I like hybrid ghost stories. What do I mean by that? Well, a story in which the ghost is not the only thing going on. The ghost isn't just haunting away like mad, but has a 'metabolism', as the late Robert Westall put it. This means there has to be a story as to why the haunting has been triggered. The Vault, a hybrid heist horror movie, is a good example of this.
The film begins with sirens as emergency services race to a fire. The fire has been set as a distraction by a gang who take over the bank with brutal efficiency. They want money, of course - but it soon becomes apparent that they are not just a regular bunch of perps out for the cash. This is a family affair, in which two estranged sisters have teamed up to try and help their hapless brother, who is in debt to some Very Bad People.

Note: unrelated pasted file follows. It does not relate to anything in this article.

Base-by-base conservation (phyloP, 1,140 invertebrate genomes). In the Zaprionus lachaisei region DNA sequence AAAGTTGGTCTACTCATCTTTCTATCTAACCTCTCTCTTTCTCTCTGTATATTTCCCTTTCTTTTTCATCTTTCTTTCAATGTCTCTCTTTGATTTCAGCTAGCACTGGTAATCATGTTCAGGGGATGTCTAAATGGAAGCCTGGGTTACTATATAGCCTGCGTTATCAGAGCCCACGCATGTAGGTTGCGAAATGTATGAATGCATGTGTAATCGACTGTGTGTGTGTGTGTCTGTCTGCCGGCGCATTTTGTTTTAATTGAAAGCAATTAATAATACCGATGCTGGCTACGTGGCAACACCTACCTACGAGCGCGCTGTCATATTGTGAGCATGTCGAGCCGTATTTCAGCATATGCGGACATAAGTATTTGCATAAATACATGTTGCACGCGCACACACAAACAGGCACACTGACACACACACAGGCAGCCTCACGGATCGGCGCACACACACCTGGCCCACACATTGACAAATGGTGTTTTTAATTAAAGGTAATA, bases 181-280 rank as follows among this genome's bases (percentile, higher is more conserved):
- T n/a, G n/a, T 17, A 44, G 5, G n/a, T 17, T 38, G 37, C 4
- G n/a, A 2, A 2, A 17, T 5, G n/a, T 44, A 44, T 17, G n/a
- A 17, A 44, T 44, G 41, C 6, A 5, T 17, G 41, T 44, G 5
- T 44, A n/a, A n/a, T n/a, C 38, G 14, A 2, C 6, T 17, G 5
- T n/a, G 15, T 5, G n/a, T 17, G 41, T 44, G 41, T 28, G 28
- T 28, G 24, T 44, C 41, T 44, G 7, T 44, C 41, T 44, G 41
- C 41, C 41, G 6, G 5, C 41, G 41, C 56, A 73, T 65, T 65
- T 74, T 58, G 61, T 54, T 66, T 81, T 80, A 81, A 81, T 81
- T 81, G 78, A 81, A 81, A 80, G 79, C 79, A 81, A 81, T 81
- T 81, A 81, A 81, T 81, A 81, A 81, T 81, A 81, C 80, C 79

This puts an interesting moral ambiguity into the mix, and The Vault could have worked quite well as a heist movie. But, as the title implies, there's something else down there. The staff don't like to go down to the old bank vault, a distinctly underlit area of the establishment. But when it becomes clear that the cash available at ground level won't cover the debt, the sisters have no choice but to change plans. Fortunately they have some cutting gear (a nice touch, as it's central to their escape plan). So it seems that they will get the dosh after all...
But no. The vault is haunted, thanks to the horrific events that took place at the bank decades earlier. The deputy manager of the bank (James Franco with an excellent old-school moustache) tries to keep things from spiralling out of control. But, one by one, the gang members are taken out by spooks. In that sense it's a very familiar horror flick. But it's just good enough to stand apart from the slew of supernatural mass-killing movies thanks to the script, direction, and performances. As well as Franco, Taryn Manning and Francesca Eastwood excel as the very different, very feisty crim sisters.